Marco Pantani is one of the more controversial heroes in recent memory. As the 2020 Giro welcomes Peter Sagan, so it reflects on a similarly charismatic rider from a few decades prior; Pantani was a small, explosive climber famous for his bald head and dangling pirate earrings, his rise, fall, and death have captivated thousands of fans for decades―especially in Italy, where his popularity has never waned.
The event set-off a downward spiral that ultimately ended Pantani’s career, and more tragically, his life.
This year’s Giro honours him twice: first during Stage 12, which begins and ends in Cesenatico, his hometown; then again during Stage 15, which concludes with a summit finish on Piancavallo (this year’s “Montagna Pantani”), where il Pirata dropped his rivals while on the way to winning the 1998 Giro. And perhaps to serve as a reminder of the dark side of Pantani’s career, Stage 17 ends with a summit finish at Madonna di Campiglio, where three days from winning what would have been his second Giro, Pantani was kicked out of the race for a failed blood test. The event set-off a downward spiral that ultimately ended Pantani’s career, and more tragically, his life.
Well, by modern standards, three individual time trials is a lot—by comparison, the 2020 Tour de France will have only one. But we love the Giro’s willingness to favour multi-faceted GC contenders. At 8.6km, Stage 1 is too long to count as merely a Prologue, and with an uphill drag to the finish line in Budapest, there could be some relatively sizeable time gaps.
The main event is Stage 14, this year’s “Wine Stage,” an undulating 33.7km ITT through the vineyards that produce the grapes used to make Prosecco. This stage could put a new rider in the pink jersey, with time gaps of 1-2 minutes separating the best time trialists from the pure climbers. It also might be enough to attract Tom Dumoulin, one of the world’s best time trialists and a former Giro champion (2017), back to Italy to try and score another Italian win. But the race all comes down to Stage 21, the final individual time trial in Milan. At 16.5km, it’s too long to be merely an afterthought, and if the gaps among the top riders are close coming out of the Alps, it will be an exciting finale.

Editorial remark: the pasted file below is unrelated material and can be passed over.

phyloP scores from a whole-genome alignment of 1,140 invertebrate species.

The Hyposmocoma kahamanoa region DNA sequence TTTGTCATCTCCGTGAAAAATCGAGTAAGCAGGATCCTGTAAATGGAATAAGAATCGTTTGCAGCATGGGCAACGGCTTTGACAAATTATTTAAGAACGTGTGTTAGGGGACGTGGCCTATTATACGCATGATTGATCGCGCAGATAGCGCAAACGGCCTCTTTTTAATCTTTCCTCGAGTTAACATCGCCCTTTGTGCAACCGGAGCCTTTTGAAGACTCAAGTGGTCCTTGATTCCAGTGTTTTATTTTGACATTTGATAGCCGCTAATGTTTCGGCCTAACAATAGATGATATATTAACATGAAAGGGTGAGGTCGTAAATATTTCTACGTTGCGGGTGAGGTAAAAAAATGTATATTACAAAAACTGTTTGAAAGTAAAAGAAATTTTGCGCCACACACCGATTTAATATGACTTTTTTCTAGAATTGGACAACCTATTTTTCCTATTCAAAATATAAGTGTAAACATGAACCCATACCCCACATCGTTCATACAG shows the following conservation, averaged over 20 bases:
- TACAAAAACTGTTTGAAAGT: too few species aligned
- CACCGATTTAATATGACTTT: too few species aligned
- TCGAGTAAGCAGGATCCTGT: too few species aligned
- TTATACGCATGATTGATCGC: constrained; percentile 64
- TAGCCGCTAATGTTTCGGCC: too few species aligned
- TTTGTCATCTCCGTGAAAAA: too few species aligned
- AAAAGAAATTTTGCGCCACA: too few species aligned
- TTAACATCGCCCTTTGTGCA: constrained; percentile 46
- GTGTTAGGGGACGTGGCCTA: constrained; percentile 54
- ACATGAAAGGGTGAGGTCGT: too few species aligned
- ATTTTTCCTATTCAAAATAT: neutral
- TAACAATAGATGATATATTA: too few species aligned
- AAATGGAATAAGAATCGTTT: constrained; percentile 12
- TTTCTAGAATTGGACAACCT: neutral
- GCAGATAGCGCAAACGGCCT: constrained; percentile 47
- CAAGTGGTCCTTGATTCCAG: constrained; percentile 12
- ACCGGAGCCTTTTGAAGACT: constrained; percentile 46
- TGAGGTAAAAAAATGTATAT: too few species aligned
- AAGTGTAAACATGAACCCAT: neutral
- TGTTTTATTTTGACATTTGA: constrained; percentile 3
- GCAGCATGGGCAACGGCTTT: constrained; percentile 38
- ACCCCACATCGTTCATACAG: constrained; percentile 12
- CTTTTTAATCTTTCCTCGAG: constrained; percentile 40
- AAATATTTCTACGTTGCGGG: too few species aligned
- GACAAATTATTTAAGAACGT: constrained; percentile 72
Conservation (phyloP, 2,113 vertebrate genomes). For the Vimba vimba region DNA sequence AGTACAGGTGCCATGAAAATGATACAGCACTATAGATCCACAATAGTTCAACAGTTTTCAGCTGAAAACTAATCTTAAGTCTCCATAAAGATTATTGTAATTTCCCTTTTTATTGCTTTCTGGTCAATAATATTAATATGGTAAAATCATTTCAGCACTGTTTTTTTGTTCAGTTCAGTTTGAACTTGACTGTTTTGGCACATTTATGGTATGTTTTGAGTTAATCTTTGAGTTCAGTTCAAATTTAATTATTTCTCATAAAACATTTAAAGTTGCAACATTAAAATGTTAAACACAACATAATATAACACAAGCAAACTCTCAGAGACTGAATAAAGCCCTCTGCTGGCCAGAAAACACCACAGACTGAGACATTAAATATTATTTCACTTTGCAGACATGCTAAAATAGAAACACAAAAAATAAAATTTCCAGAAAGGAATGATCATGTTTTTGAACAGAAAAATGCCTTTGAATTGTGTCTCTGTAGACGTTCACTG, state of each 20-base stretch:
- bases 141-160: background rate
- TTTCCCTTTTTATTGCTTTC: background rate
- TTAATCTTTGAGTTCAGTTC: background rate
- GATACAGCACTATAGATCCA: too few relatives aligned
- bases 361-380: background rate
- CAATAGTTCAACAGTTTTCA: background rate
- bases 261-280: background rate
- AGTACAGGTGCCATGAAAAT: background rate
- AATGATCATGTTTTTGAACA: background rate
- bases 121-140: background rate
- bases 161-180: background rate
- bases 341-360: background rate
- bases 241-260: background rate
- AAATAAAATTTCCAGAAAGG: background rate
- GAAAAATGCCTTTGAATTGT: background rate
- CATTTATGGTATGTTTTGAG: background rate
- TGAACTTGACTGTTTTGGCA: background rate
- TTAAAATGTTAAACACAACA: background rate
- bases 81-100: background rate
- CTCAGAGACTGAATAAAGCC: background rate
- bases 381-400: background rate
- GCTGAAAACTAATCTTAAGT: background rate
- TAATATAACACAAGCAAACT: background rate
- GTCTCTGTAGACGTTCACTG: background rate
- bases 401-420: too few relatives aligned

6. A Fearsome Final Week
The Giro tends to save its worst for the final week, and 2020 will be no exception with three high mountain stages leading up to the final individual time trial in Milan. The climbing starts with Stage 17, a 202km stage with more than 5,000 meters of climbing and a summit finish at Madonna di Campiglio.
At 209km, Stage 18 starts climbing right from the start in Pinzolo and ends with a trip over the Stelvio (more on that in a minute) before a summit finish atop a climb (Laghi di Cancano) in the Stelvio National Park. Stage 19 is almost perfectly flat, but at a whopping 251km in length—the longest stage of the race—it can hardly be called “easy” after almost three weeks of racing.
Which brings us to Stage 20, an Alpine beast of a stage that covers 200km, with four climbs in back-to-back succession in the latter half of the stage. Three of these four climbs, including the climb to the finish in Sestriere, take the riders above 2,000 meters, the point at which the altitude really starts to take its toll. In all, the final week contains five stages over 200km in length and a final 16.5km ITT in Milan to close the race. Wow!
7. The Stelvio – Sprinters, Make Way for the Climbers
In 2005, La Gazzetta Dello Sport journalist Claudio Gregori called the Stelvio “the sacred mountain of the Giro d’Italia,” and for good reason: one of the highest paved passes in all of Europe, the Stelvio is without a doubt a climb like no other.
And don’t discount the descent from the top of the Stelvio to the base of the final climb; it’s long, technical, and has several tunnels that plunge the riders in and out of darkness. We’re keeping our fingers crossed that the weather holds; the Alps often throw a wrench into the Giro’s plans, and on two occasions stages heading over the Stelvio have been cancelled or rerouted because of snow.